No, they were going into law alright. And we now know that after that would have come the Christian state, Fijian as the official language and the rest of us back to square one and the dark days of 1987. Was the restoration of the Sunday observance laws next? What a merry path we’ve been led along by the likes of Brij Lal, Jon Fraenkel, Wadan Narsey, Graham Leung and Imrana Jalal. “Power sharing could have worked but it wasn’t given a chance!” Well now the naked truth is exposed. And whether they were conned or were conning themselves, they certainly tried to con the rest of us that Laisenia Qarase was a cuddly democrat and Frank Bainimarama the evil dictator. These people habitually describe Grubsheet as an apologist for the Bainimarama regime. Yet they are the ones who have been hoodwinked – apologists for indigenous supremacists masquerading as democrats. Don’t take my word for it, dear reader. Judge for yourself your own place in the Fiji envisaged by the SDL.

What emerges from this document is a frightening insight into the psyche of some of our fellow citizens – racist bigots who don’t accept non-indigenous people no matter how many generations their families have been in Fiji. They represent the country at its most backward and inward looking, presenting a blueprint for a nation that looks to its primitive past rather than seeking an honoured role in the modern world. And if these are the views that the SDL leadership are prepared to commit to paper, what other treats do they have in store for Fiji’s minorities that can’t be uttered in mixed racial company, that are spoken only in whispers around the village grog bowl late at night?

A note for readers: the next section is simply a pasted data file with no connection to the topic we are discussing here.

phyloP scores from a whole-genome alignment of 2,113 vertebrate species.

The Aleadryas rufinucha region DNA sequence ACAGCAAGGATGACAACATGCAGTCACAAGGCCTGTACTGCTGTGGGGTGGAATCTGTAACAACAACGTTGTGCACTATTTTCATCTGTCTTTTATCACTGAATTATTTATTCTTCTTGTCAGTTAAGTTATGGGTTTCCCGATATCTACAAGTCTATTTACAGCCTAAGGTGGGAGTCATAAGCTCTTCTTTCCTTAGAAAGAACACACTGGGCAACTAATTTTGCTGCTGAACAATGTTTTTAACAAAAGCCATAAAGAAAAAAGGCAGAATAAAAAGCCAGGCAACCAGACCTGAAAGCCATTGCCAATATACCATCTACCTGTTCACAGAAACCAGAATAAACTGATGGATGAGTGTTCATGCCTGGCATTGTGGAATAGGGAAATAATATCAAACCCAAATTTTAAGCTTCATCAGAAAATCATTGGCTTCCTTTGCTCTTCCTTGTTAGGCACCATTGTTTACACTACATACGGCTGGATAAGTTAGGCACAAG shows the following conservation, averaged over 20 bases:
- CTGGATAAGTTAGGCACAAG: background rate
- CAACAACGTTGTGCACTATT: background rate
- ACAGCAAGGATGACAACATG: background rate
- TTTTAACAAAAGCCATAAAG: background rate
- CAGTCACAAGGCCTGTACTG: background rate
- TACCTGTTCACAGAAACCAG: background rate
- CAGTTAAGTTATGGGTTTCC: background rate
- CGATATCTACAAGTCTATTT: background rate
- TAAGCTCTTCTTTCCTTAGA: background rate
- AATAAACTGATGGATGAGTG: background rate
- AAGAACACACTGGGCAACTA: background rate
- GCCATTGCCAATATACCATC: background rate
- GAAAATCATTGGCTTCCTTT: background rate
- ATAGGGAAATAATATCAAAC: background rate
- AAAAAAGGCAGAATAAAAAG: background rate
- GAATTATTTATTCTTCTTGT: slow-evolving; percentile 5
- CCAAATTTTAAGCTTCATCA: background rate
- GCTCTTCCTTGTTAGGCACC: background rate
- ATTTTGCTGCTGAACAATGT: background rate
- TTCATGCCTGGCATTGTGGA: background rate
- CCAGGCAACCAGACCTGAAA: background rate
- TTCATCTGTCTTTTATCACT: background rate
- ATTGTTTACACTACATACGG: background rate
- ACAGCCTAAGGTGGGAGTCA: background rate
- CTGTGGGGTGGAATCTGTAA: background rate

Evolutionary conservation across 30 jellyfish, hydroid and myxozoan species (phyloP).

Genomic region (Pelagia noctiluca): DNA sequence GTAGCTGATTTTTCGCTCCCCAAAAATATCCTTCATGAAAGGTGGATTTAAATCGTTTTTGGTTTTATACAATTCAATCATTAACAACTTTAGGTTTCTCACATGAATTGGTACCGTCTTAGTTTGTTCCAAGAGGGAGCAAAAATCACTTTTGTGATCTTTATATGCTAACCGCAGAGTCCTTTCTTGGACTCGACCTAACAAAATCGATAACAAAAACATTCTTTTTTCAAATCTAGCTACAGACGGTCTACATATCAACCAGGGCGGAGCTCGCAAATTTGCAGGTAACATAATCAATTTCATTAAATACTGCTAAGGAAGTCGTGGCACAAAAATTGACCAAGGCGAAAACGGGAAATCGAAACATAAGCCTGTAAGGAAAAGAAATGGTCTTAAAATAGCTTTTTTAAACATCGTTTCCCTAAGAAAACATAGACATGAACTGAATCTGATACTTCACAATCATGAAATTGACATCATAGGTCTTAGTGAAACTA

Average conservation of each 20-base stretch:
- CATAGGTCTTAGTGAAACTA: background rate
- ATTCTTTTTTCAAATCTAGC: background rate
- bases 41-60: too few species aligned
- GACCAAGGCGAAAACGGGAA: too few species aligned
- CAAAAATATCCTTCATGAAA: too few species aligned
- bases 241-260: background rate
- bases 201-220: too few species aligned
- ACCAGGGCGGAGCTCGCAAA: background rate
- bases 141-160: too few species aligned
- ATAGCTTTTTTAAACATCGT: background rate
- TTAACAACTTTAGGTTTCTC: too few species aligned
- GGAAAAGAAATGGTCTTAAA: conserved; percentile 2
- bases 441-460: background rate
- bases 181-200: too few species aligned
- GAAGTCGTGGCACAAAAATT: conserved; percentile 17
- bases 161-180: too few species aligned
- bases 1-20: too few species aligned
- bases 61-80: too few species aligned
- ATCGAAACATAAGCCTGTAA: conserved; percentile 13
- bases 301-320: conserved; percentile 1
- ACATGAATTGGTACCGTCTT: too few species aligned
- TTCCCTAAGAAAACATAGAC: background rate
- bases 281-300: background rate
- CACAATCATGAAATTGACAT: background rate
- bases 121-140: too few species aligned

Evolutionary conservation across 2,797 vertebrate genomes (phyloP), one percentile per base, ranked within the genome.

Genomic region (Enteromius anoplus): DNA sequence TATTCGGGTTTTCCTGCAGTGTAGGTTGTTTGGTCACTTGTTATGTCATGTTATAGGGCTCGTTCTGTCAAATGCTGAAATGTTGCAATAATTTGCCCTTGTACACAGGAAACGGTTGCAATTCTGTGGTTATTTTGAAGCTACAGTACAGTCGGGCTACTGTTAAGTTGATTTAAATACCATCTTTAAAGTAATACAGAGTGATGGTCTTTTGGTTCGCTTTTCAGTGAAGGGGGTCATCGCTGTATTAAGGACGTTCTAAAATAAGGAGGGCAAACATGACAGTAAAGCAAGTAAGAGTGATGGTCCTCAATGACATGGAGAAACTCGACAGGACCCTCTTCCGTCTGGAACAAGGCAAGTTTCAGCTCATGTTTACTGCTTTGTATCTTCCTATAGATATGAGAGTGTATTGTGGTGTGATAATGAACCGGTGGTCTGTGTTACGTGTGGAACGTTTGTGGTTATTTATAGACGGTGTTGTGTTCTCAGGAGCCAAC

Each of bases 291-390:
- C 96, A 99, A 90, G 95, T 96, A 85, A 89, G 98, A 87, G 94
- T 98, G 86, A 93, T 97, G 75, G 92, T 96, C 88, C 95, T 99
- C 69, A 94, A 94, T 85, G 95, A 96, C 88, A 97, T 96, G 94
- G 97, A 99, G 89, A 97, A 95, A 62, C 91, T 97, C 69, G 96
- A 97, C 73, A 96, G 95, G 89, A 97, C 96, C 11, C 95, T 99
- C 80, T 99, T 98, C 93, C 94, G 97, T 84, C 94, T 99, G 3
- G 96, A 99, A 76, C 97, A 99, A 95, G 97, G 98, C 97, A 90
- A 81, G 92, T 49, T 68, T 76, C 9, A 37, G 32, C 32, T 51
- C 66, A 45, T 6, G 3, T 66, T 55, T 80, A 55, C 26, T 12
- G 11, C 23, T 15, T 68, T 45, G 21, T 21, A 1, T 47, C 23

The SDL’s patron is one of the three most senior chiefs in Fiji – the Roko Tui Dreketi, Ro Teimumu Kepa. She recently raised the spectre of racial calamity in Fiji. What did she really mean? What fresh hell awaits us if the SDL ever gets into government again? It’s high time for some public explanations. They want the term “sexual orientation” to be removed from the Bill of Rights of the 1997 constitution – the passage that says a person mustn’t be discriminated against because of their sexual orientation. Is the racial, cultural and religious orientation of their opponents next?

Even more ominously, they want an end to any multiparty government in future and the adoption of a winner takes all system in Fiji. Yes, of course they do. And God help us if it ever comes to pass and the SDL assumes the reins of power again. The only silver lining in this dark cloud is that the “freedom and democracy” cape that these people have used to mask their true agenda has been ripped away to expose the ugly face of racism, fanaticism and intolerance. Their remaining non-indigenous supporters in the diaspora will be aghast, as will the credulous regional media and policy makers in Australia and New Zealand. By going public, the SDL has sounded its death knell.